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University of Minnesota develops new bio-feedstock reformer to produce hydrogen

Researchers the University of Minnesota led by Lanny Schmidt have developed a new catalytic reforming process to produce hydrogen from bio feedstocks. The process could produce hydrogen gas from all kinds of materials ranging from cow manure to yard waste, corn stalks and trees. They claim that about 70 percent of the hydrogen in the oil is released as gaseous hydrogen.
Supposedly, the process requires no external heat source because the heat released from the chemical reactions, is enough to sustain the process. In addition to the hydrogen, the reactor also produces carbon monoxide, but the initial report gives no indication of what is done with that. Schmidt and his grad students claim they are currently producing one pound of gas a day in their small scale reactor. If this process actually works it could provide a great source of hydrogen from all kinds of raw materials. Unfortunately , the description sounds more reminiscent of cold fusion than anything else. Disposing of the carbon monoxide and running a self sustaining hydrogen production process seem like very difficult problems to deal with. A paper on the developments will be published in the November 3rd issue of Science.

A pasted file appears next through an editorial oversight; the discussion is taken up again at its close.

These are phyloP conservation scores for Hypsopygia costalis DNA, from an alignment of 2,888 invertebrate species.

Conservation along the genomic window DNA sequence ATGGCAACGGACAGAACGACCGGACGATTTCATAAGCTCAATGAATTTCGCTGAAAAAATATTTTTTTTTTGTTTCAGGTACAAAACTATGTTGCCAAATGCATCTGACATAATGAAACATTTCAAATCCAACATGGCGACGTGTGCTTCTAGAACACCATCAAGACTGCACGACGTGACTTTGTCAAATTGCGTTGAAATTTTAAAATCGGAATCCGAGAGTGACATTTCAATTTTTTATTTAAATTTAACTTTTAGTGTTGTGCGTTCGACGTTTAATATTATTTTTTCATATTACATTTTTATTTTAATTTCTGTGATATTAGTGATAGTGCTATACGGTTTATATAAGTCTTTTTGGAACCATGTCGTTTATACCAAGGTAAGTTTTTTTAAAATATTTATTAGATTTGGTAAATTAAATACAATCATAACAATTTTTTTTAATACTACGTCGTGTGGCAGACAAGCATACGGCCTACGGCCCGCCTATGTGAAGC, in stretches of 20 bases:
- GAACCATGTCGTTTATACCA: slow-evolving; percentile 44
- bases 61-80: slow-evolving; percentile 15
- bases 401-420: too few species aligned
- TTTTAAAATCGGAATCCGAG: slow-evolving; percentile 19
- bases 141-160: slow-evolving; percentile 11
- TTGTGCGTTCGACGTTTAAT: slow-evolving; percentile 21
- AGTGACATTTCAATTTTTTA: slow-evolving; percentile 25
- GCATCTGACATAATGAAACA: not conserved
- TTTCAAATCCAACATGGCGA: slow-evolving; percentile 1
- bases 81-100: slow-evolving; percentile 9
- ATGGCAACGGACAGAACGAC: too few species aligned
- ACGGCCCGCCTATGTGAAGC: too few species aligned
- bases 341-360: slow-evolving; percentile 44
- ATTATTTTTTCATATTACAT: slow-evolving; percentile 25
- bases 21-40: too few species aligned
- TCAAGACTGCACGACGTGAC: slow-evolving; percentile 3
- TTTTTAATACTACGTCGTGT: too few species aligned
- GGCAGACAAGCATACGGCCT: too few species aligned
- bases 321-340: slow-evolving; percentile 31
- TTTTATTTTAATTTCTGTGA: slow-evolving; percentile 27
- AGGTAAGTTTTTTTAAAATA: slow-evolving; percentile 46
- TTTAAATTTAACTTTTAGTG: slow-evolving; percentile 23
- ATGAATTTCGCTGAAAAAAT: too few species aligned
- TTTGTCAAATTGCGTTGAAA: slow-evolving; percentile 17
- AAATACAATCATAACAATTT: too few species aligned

[Source: GreenCarCongress]

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